There were many things that we did to mitigate schedule risk. One of them, and this will sound paradoxical but it is not, is that our schedule risk was mitigated to a great extent by the fact that we were flying two vehicles. That doesn’t sound like it makes sense; it should be easier to build one than to build two. Well, under certain circumstances, if you’re starved for people, starved for facilities, starved for money then that’s true. But if you’ve got the people, you’ve got the facilities and you’ve got the money, then it helps to be hardware-rich. You have more pieces on your chessboard and it puts you in a stronger position.
Just as one trivially simple example, there are many tests that you run on a vehicle like this that only have to be run on one of your two vehicles. And if you’ve got the facilities and you’ve got the people, you run those two tests, not in series, but in parallel, and you pick up schedule. And we did that again and again and again. Matt Wallace, who was the manager of our ATLO (assembly, test and launch operations), was a master. He was a hero of that mission, and he played that game with those chess pieces with such intricacy and such skill that we made it. And I don’t think we would have made it with only one vehicle. I think we had to do it with two.
The other way in which, I am somewhat ashamed to say, we mitigated schedule risk was that we pushed an extraordinary group of people too hard. We pushed them beyond reasonable limits. It damaged people’s health; it damaged people’s relationships with their loved ones. We got away with it because we had an extraordinary group of people under an extraordinary set of circumstances. But that is not a sustainable approach to Mars exploration. We cannot go back to that well again and again. I do not believe that 34, 36, 38 months is enough time to do a robotic mission of that complexity. I think you need 48. And I hope that that lesson is one that is taken away from the MER mission.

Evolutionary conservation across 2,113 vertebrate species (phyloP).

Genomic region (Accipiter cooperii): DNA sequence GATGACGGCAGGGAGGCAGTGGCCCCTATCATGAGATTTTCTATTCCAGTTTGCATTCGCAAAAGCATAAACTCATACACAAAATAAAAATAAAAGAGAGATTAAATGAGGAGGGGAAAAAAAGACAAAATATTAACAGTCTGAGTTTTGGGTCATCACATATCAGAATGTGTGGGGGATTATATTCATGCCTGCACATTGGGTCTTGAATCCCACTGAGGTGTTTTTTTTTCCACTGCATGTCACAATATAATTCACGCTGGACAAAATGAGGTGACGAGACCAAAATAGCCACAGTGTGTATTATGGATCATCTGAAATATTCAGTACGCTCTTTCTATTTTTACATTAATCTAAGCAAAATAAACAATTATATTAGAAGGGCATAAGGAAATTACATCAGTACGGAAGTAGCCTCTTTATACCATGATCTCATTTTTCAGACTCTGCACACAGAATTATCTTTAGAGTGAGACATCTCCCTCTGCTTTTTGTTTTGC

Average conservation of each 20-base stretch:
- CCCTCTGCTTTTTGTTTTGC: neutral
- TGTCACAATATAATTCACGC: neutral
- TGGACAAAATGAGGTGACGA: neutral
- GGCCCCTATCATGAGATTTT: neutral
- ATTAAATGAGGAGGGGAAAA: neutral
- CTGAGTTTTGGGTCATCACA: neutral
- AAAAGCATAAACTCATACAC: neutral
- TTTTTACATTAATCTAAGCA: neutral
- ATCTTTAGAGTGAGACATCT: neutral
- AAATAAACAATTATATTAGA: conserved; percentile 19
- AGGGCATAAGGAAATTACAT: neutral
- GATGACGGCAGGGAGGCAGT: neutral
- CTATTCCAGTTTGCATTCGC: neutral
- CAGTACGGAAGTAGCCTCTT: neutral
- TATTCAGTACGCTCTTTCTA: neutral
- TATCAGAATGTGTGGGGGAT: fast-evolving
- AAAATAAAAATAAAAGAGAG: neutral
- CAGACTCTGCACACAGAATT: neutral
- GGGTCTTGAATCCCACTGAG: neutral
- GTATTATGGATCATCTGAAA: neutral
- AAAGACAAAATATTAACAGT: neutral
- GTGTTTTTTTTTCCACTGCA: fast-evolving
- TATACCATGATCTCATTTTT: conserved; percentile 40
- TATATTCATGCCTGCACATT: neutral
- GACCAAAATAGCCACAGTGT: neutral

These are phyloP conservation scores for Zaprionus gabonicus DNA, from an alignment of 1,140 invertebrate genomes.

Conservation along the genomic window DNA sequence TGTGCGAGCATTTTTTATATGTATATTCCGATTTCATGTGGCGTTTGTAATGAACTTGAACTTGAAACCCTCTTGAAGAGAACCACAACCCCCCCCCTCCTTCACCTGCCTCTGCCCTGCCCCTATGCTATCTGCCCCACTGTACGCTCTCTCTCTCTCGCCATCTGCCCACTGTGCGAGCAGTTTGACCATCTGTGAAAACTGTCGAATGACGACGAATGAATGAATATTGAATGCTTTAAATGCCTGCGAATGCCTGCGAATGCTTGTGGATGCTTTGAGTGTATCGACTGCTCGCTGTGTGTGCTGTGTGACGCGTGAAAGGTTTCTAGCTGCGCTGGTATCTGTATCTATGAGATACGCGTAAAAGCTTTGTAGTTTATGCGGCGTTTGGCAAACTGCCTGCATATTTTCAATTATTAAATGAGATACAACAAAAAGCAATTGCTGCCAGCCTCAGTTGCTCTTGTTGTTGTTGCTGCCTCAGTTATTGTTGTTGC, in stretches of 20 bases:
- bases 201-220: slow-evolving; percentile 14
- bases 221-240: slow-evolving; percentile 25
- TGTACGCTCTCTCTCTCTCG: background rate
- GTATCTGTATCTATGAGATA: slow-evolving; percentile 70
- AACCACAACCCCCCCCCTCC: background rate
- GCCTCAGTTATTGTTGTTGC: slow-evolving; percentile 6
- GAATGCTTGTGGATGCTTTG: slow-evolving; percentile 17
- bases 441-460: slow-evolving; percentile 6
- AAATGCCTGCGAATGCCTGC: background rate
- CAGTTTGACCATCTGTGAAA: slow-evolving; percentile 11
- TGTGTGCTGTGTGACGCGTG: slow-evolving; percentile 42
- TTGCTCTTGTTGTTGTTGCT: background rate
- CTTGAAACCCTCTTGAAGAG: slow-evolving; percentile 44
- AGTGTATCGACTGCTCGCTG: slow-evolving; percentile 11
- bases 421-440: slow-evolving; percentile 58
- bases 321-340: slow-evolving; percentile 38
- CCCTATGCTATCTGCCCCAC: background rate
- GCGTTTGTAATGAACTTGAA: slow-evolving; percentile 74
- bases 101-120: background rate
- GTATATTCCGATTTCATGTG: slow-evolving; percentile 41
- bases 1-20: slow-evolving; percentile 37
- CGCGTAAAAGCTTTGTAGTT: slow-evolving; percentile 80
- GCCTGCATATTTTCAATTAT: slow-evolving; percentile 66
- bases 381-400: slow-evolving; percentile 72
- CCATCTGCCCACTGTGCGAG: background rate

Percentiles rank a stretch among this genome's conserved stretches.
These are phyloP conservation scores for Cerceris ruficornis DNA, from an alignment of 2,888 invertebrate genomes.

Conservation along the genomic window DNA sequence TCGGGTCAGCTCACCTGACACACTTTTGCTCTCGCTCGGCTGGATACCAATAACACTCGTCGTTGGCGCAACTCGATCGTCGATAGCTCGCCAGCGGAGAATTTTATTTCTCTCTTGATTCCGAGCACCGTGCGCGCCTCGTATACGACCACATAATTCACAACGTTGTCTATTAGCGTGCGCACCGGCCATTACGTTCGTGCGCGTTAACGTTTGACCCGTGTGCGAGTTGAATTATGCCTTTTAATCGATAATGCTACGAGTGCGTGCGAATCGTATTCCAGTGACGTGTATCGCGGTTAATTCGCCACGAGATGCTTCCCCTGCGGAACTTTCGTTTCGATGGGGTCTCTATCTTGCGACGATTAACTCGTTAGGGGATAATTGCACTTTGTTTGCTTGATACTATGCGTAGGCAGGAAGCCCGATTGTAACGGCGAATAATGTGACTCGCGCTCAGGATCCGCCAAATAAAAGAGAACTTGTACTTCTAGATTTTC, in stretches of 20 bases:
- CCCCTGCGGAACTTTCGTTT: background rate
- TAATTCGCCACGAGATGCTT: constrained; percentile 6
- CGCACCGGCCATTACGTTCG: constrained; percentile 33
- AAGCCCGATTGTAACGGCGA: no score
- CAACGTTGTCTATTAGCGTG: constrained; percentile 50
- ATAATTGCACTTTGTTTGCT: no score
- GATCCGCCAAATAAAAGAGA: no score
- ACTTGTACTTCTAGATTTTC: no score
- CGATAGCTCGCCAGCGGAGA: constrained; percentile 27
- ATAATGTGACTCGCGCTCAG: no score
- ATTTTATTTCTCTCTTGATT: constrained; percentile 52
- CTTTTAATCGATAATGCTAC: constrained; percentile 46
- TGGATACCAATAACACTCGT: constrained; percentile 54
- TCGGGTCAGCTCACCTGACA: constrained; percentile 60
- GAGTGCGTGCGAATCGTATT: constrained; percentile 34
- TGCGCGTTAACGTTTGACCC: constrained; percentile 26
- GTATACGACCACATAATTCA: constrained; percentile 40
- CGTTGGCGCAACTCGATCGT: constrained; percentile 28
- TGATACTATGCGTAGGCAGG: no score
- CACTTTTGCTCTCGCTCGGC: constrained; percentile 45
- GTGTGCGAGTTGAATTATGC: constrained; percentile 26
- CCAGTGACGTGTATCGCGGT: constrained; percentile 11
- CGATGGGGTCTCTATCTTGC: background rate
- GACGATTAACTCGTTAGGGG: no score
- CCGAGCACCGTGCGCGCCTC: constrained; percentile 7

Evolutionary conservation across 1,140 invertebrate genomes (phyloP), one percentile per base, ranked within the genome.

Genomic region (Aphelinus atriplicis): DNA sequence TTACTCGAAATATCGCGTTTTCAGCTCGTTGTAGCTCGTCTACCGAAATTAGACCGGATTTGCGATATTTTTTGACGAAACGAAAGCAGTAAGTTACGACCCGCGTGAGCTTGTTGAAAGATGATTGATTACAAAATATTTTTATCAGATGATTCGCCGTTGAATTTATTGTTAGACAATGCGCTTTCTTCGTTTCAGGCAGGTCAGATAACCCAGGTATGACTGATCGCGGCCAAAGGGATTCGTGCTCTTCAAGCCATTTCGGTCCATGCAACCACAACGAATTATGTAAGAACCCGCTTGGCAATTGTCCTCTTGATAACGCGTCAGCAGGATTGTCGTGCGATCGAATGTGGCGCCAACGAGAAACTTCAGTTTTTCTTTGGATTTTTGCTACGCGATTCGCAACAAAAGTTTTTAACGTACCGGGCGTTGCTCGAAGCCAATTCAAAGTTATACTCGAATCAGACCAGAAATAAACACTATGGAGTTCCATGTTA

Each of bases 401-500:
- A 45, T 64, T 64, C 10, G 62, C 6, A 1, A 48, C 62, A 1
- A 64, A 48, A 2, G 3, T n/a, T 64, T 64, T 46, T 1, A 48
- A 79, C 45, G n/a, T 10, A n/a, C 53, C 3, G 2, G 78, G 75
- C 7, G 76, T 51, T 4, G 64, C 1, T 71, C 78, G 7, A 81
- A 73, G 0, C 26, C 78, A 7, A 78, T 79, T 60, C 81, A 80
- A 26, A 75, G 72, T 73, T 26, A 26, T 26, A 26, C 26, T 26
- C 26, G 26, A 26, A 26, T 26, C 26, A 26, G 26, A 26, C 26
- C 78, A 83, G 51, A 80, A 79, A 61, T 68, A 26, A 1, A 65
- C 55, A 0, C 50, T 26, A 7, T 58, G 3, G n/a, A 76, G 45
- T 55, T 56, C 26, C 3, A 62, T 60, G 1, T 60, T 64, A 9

I’d like to finish this on a slightly lighter note by telling a little story. We had a lot of discussion yesterday about humans versus robots. And as the robot guy here, I want to tell a story about an experience that I had that really taught me a lot about that particular topic. When we were first trying to figure out how to use a set of rovers on Mars to do scientific exploration, the technology folks at JPL built a wonderful little vehicle called Fido.